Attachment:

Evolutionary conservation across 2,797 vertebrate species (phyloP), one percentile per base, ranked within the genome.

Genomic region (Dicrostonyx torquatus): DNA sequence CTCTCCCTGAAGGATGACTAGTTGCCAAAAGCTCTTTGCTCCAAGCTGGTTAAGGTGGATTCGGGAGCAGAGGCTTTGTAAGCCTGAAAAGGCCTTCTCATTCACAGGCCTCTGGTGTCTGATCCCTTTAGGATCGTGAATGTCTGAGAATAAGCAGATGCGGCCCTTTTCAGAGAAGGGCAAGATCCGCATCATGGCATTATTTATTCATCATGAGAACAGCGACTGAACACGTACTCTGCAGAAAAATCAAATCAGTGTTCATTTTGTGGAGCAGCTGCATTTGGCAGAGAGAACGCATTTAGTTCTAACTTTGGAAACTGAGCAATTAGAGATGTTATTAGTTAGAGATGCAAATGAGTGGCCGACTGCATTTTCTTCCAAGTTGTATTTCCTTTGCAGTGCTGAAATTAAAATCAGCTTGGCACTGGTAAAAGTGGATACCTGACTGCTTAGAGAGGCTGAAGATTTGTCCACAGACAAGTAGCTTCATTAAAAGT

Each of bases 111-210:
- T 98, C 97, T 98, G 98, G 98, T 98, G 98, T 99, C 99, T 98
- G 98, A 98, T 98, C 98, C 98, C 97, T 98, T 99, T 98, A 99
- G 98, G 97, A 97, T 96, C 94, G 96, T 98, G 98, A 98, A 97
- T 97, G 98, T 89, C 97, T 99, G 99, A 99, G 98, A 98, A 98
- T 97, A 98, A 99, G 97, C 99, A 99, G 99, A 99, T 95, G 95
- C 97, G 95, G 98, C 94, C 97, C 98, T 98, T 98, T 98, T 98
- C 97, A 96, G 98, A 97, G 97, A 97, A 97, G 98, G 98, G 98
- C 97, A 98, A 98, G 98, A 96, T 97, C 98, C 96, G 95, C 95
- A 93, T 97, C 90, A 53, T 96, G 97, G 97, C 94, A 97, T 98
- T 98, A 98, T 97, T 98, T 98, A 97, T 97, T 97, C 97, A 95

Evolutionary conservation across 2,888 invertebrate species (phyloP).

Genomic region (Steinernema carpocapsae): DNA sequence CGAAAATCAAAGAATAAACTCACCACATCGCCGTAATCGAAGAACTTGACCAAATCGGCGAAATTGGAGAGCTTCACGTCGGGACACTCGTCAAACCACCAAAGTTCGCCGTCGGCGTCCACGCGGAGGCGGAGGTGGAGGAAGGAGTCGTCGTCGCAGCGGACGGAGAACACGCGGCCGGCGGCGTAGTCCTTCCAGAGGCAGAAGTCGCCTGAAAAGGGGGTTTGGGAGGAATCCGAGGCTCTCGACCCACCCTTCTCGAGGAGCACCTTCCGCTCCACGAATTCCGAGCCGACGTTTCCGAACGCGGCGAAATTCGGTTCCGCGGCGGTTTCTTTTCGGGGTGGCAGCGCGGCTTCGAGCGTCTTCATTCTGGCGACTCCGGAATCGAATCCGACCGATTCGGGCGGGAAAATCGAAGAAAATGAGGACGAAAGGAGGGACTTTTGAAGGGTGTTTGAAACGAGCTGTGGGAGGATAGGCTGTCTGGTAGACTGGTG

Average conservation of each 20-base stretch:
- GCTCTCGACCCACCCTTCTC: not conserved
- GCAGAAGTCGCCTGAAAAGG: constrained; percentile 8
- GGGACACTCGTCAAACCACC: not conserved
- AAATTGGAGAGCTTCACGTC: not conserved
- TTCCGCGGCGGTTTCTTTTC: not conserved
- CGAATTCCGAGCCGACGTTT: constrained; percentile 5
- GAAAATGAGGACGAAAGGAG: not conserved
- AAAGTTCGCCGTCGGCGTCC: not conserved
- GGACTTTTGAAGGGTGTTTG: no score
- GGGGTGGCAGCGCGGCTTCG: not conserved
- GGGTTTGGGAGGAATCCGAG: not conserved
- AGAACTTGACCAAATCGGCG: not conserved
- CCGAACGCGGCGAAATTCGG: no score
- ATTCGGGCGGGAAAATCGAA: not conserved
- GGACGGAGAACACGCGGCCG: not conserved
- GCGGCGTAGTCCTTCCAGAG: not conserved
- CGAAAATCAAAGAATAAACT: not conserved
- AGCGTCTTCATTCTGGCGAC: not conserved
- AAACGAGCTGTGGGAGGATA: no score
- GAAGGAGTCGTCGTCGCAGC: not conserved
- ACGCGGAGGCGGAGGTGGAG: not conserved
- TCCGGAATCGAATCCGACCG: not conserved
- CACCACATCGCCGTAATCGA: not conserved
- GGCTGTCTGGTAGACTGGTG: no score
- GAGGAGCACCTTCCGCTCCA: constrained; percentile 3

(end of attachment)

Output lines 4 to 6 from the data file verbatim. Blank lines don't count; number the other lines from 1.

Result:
- T 98, C 97, T 98, G 98, G 98, T 98, G 98, T 99, C 99, T 98
- G 98, A 98, T 98, C 98, C 98, C 97, T 98, T 99, T 98, A 99
- G 98, G 97, A 97, T 96, C 94, G 96, T 98, G 98, A 98, A 97